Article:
In the Old Testament, the Spirit came upon some to bestow gifts for conducting war (Judges 3:10) and on some to bestow physical strength (Judges 14:6, 19; 15:14).

The ancient Jewish rabbis also noted the existence of measures of the Spirit in the OT prophets. Rabbi Acha said, “The Holy Spirit, who rests on the prophets, rests [on them] only by weight … [by measure].”

The early Christians also were limited in the gifts of the Spirit, “But grace was given to each of us according to the measure of Christ’s gift” (Eph. 4:7). As the context shows, the gifts were not all equal and certainly not without measure, but by measure. This merely confirms what is said of the gifts of the Spirit in I Corinthians 12:4ff. and Romans 12:3ff.

Again in Hebrews 2:4 the gospel affirms, “God also bore witness by signs and wonders and various miracles and by gifts of the Holy Spirit distributed according to his own will.” There is no indication here that the Spirit came on the early Christians in fullness of power, but that the role he played in them was limited and varied.

An interesting expression occurs in Acts 2:18. Peter quotes Joel 2, “On my menservants and my maidservants in those days I will pour out of my Spirit; and they shall prophesy” (Acts 2:18). When the text says “out of” it implies that the Spirit was not coming upon the recipients in its entirety, but in measure.

As Moses had laid his hands on Joshua (Deut. 34:9; and presumably in this way he had also conferred a measure of the Spirit to the seventy elders) so at Samaria Peter and John bestow (with prayer as well as hands) the Spirit in a measure upon the Samaritan converts (Acts 8:14-17). Although Simon was also surely a recipient of the same Holy Spirit empowerment as the other Samaritan believers, he perceived that the apostles had a greater measure, the power to confer the Spirit, and he coveted it, “Now when Simon saw that the Spirit was given through the laying on of the apostles’ hands, he offered them money, saying, “Give me also this power [taking houtos as emphatic], that any one on whom I lay my hands may receive the Holy Spirit” (Acts 8:18-19).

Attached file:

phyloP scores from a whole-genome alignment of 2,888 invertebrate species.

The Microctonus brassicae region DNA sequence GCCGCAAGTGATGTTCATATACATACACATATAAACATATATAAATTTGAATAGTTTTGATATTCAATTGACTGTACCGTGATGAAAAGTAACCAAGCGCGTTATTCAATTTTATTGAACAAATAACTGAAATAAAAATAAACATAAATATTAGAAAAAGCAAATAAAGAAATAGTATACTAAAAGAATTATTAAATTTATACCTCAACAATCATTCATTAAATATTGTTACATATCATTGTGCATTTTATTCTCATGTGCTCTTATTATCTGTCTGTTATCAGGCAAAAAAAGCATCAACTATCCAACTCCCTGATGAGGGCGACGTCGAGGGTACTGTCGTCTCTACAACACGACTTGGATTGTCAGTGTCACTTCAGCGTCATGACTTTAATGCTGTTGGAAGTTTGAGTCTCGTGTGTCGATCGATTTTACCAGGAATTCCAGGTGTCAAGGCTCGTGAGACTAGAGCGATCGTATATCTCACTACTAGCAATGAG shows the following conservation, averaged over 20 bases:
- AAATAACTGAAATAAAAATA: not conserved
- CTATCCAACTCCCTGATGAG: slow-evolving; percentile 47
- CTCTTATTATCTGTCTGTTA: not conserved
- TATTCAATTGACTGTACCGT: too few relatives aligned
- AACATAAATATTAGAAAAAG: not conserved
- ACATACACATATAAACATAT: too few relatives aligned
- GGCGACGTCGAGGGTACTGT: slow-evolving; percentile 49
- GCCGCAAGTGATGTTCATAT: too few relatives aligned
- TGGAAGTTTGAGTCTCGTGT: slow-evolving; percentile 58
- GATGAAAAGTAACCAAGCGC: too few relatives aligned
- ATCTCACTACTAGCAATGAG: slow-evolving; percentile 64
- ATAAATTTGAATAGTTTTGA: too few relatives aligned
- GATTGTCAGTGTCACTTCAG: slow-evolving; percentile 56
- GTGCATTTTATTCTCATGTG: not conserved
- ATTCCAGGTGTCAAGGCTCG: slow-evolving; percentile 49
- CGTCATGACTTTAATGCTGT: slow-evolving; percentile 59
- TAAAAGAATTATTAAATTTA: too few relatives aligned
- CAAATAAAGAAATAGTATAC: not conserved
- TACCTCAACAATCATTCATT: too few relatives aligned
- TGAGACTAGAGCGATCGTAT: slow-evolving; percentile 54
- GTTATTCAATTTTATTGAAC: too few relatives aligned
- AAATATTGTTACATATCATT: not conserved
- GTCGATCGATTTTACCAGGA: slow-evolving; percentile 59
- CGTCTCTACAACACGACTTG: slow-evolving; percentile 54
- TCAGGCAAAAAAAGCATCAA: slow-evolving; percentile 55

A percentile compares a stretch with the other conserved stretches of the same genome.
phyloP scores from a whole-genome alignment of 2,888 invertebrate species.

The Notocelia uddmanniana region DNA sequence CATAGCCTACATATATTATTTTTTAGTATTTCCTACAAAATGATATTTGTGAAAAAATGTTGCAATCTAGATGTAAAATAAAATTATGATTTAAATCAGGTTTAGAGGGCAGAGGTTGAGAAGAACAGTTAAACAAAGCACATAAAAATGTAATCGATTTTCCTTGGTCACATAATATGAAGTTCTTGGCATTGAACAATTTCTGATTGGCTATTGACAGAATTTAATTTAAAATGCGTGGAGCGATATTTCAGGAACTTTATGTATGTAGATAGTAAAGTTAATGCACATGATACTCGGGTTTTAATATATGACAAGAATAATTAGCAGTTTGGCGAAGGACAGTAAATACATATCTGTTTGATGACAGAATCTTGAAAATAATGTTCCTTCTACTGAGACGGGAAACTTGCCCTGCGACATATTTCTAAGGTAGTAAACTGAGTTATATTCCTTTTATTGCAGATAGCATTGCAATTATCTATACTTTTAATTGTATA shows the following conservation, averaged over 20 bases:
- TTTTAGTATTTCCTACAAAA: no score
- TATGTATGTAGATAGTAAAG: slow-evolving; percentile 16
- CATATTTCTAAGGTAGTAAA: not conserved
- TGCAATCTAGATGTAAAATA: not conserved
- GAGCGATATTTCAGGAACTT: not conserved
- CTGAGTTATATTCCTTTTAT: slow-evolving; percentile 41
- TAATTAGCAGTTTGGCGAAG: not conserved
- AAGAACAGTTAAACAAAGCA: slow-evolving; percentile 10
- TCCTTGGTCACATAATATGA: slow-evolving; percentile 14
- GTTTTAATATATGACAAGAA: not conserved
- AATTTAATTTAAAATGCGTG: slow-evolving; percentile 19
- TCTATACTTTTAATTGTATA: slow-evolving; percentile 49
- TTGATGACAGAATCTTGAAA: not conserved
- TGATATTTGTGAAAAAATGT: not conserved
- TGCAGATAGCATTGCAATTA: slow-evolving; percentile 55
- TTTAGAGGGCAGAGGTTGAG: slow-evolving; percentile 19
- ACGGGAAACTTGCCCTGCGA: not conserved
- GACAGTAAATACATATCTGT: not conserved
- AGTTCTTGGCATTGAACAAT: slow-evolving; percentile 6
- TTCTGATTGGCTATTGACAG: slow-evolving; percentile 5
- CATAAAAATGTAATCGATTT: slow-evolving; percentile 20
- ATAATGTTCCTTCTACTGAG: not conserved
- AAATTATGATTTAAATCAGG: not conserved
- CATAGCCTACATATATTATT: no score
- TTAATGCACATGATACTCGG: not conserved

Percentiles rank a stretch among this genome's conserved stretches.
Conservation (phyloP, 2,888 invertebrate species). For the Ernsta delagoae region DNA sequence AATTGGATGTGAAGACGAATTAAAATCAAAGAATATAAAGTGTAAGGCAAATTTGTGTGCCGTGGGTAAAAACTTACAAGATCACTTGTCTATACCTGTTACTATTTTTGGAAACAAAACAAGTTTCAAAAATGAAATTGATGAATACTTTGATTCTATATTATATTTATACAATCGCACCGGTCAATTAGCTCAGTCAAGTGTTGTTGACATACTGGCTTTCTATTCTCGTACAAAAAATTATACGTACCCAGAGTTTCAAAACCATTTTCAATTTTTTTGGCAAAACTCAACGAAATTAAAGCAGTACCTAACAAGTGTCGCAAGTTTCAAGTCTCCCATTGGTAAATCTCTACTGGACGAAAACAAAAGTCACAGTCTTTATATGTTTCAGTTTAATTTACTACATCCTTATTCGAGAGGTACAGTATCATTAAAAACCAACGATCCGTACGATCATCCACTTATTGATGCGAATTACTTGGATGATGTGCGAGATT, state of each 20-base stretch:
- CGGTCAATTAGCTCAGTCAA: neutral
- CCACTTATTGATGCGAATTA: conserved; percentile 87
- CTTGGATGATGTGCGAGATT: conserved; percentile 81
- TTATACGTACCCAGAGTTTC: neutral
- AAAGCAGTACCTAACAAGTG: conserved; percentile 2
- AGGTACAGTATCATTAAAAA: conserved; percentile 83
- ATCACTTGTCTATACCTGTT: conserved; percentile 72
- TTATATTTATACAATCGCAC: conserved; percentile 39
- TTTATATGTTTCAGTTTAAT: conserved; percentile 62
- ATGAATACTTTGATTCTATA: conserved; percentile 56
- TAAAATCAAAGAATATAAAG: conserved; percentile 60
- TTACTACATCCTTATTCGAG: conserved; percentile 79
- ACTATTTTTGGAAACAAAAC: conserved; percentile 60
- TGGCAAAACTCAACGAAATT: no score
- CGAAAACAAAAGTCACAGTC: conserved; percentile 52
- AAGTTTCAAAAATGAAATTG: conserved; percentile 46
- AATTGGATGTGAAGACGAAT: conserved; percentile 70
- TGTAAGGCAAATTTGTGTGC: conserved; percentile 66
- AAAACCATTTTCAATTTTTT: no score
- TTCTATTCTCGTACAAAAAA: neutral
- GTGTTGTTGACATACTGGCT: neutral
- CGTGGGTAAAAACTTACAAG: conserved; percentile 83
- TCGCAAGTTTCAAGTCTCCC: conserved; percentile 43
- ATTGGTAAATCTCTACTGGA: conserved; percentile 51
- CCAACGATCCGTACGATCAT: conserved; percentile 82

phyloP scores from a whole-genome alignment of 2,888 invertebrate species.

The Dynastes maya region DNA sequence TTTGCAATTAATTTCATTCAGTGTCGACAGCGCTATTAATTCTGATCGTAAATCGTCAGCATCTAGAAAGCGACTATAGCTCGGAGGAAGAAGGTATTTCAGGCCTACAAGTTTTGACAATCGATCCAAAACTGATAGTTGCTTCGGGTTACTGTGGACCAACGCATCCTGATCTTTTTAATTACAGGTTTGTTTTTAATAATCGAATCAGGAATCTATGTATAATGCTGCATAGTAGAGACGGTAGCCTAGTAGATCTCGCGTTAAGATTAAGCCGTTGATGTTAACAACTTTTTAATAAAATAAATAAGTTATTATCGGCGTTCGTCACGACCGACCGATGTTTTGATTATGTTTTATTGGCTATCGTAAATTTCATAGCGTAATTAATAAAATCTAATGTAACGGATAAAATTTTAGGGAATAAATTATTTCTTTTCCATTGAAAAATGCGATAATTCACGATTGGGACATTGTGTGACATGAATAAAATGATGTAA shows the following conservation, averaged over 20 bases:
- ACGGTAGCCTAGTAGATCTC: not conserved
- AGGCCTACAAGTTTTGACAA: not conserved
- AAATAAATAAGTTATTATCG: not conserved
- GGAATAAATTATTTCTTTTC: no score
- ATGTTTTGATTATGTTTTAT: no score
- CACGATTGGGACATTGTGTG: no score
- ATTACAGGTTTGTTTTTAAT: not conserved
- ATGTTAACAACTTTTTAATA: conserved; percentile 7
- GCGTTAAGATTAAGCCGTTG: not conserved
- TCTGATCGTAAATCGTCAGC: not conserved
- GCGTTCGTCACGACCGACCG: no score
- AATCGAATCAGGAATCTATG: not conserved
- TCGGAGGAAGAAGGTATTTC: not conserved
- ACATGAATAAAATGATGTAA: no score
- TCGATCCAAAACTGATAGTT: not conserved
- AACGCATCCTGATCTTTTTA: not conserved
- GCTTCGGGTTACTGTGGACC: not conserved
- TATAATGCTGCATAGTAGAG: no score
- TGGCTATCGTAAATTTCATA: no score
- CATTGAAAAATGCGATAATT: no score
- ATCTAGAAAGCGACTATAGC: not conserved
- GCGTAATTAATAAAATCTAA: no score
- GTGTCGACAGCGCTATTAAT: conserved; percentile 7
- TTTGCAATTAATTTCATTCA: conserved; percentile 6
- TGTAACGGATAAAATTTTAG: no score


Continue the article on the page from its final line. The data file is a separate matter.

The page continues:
The Holy Spirit had also come upon Paul for this same office, and he too could confer the Holy Spirit so that early Christians could be empowered in a measure (Acts 19:1-7).

This brings us to the case of our Lord, Jesus. The author of Hebrews implies that while the Spirit-inspired prophets of the Old Testament did speak God’s Word in various ways, their gifts could not compare to the revelatory gifts of the Son of God (Heb. 1:1-3).

The famous prophecy of Christ in Isaiah 11:1-3 implies a great fullness of the Spirit, not a limited measure: “There shall come forth a shoot’ from the stump of Jesse, and a branch shall grow out of his roots. And the Spirit of the Lord shall rest upon him, the spirit of wisdom and understanding, the spirit of counsel and might, the spirit of knowledge and the fear of the Lord.”

In John 3:32-35, the text speaks of Jesus, “And what he hath seen and heard, that he testifieth; and no man receiveth his testimony. He that hath received his testimony hath set to his seal that God is true. For he whom God hath sent speaketh the words of God: for God giveth not the Spirit by measure unto him. The Father loveth the Son, and hath given all things into his hand” (KJV). Or, as Goodspeed renders: “For he whom God has sent speak God’s words, for God gives him his Spirit without measure.”